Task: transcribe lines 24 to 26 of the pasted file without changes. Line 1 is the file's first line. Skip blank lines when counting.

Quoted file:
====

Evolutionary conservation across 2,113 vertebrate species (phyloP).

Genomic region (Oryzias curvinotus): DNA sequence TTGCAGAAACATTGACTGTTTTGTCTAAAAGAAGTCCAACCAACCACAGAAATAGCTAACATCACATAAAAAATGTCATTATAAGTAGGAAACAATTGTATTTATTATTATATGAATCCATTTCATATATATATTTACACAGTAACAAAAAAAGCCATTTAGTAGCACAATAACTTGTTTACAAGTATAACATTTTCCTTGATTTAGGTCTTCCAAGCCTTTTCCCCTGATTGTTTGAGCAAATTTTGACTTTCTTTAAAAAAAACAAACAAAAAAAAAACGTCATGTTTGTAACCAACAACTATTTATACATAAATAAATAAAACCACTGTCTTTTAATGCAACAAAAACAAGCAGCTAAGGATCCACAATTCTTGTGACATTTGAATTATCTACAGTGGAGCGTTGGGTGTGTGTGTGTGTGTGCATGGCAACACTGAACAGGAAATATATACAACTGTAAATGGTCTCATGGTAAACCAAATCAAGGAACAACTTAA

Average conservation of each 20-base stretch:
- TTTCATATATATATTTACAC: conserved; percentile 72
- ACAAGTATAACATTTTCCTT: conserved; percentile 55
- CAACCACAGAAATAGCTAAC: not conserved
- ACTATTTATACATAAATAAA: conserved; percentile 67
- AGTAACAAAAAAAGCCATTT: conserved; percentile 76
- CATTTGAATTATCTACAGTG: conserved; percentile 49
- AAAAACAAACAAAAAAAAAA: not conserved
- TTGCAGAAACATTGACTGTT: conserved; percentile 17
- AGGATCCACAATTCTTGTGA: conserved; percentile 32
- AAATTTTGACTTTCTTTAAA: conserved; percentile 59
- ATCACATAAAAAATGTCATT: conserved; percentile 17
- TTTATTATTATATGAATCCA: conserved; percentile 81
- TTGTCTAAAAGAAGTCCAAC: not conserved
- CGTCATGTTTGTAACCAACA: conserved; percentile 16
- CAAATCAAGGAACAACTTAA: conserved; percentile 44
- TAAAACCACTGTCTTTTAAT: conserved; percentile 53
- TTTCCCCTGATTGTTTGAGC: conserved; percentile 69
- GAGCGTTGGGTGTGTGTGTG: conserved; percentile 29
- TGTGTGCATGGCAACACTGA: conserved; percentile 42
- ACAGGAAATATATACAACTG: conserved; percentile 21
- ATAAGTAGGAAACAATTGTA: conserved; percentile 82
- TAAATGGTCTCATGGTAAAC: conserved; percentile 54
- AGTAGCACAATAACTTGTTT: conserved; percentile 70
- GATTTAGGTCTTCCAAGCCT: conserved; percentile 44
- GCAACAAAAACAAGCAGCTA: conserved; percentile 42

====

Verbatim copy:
- ATAAGTAGGAAACAATTGTA: conserved; percentile 82
- TAAATGGTCTCATGGTAAAC: conserved; percentile 54
- AGTAGCACAATAACTTGTTT: conserved; percentile 70